According to Pluralsight’s recent State of Cloud report, 75% of IT organizations are building net-new applications and innovations in the cloud. That means 25% of their applications undergo lift-and-shift migration.
There’s a debate about the disconnect when it’s time to execute cloud migrations. Lifting and shifting application workloads is known to limit the benefits of being on a cloud platform in the first place. The shifted applications do not take advantage of cloud-born features such as serverless or cloud-native features such as Kubernetes and containers.
Lift and shift was once the most popular way to move applications and data to the cloud and it remains popular with many enterprises. The idea is to basically replicate the platform on a public cloud provider. Is there a better way today? What benefits are we missing by using a lift-and-shift approach?
Enterprises need to modernize applications to optimize them for the cloud platforms they reside on. This was viewed as costly and unproductive by most enterprises that valued speed over efficiency. Indeed, it was the norm during the pandemic.
Even enterprises that initially did more refactoring during migration (optimizing them for the target cloud platforms) fell back to lift and shift to speed migration to the cloud. At the time, enterprises considered systems that remained on premises at higher risk since many pandemic shutdowns also limited access to traditional data centers. This gave IT a license to move faster, and that meant skipping modernization steps such as application refactoring for the target cloud platforms.
It seems we’re now paying the price. If you look at the recent surveys, as I’ve covered here, cloud costs are far higher than most enterprises expected. At this point, boards and executive teams may be shutting down cloud computing growth, at least until they can figure out what’s wrong.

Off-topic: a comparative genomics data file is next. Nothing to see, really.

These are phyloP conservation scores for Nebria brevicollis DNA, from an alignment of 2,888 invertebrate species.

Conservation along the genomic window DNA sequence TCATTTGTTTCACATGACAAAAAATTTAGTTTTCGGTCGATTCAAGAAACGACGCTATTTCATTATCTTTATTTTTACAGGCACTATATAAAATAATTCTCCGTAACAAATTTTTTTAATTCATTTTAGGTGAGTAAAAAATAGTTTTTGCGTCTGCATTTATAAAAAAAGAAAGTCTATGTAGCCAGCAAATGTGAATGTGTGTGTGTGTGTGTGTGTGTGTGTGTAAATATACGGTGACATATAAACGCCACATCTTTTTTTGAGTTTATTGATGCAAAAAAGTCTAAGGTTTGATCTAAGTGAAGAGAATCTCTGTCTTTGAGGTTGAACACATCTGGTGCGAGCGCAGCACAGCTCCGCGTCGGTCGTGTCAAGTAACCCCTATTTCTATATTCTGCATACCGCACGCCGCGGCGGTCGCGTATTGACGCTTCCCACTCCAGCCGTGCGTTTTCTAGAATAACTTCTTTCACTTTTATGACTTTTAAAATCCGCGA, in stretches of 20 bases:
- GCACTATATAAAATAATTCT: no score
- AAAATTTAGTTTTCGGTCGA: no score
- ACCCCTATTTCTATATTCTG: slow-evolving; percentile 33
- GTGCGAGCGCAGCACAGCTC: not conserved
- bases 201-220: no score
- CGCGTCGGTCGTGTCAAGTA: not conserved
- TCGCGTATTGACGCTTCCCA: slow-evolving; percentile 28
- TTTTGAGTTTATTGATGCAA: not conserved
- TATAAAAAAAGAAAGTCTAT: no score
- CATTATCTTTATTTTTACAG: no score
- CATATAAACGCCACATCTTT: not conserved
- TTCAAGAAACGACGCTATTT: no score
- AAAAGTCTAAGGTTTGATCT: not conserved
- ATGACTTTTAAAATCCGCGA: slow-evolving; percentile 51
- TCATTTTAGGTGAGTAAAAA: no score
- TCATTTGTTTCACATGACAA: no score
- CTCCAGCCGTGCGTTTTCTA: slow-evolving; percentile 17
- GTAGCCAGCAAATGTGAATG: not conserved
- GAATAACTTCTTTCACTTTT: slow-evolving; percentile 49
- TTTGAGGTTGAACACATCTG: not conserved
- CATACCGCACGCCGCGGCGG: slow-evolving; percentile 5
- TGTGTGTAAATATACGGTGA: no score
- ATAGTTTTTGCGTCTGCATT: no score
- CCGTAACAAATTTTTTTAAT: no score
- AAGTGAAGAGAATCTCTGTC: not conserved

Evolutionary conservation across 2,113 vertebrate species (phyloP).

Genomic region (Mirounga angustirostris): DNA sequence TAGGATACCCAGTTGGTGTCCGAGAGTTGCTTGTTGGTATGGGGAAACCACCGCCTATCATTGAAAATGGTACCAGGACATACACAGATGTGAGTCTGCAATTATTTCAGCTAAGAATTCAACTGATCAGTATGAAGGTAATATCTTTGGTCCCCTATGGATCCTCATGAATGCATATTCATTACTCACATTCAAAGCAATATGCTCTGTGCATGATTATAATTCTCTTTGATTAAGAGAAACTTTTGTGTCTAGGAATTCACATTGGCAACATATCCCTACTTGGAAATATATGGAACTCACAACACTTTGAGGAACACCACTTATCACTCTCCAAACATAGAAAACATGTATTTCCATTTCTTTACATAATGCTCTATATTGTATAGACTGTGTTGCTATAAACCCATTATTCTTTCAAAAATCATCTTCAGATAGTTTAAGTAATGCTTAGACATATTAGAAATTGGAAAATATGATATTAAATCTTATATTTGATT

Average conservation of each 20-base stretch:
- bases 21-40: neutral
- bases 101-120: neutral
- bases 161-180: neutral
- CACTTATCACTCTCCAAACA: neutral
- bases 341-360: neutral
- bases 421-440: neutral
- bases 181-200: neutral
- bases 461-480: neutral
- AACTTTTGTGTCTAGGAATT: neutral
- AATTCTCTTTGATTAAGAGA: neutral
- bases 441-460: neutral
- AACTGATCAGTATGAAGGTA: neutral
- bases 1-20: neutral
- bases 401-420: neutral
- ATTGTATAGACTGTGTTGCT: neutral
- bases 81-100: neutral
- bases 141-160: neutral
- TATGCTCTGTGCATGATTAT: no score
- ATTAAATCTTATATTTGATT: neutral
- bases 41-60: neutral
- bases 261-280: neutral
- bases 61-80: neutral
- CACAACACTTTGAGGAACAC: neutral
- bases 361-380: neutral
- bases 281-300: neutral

Today, the thinking in most enterprises is that we need to slow down to go faster. This means investing in refactoring applications to reap cloud-native benefits. Refactoring also produces applications that are less expensive to operate.
Most cloud sticker shock I see these days is due to a lack of cloud cost monitoring and optimization (finops), and the fact that most lifted-and-shifted applications run like dump trucks when they should handle like a new Tesla. Of course, the larger issue is that the business is impacted, for many to a point where core business failures may be traced to the enterprise’s inability to leverage cloud computing for what it should be—a true force multiplier for the business.
The bottom line is that most enterprises leave money and business opportunities on the table when they lift and shift applications. What’s worse, they don’t even know they’re doing it. They’re confused when the business goes south and the move to cloud computing only made things worse.
Should lift and shift no longer be an option? Of course not. All options should be on the table. Lift and shift is fine for applications that won’t benefit from cloud-native features. However, it can no longer be the go-to solution for enterprises looking to quickly move applications to public clouds.
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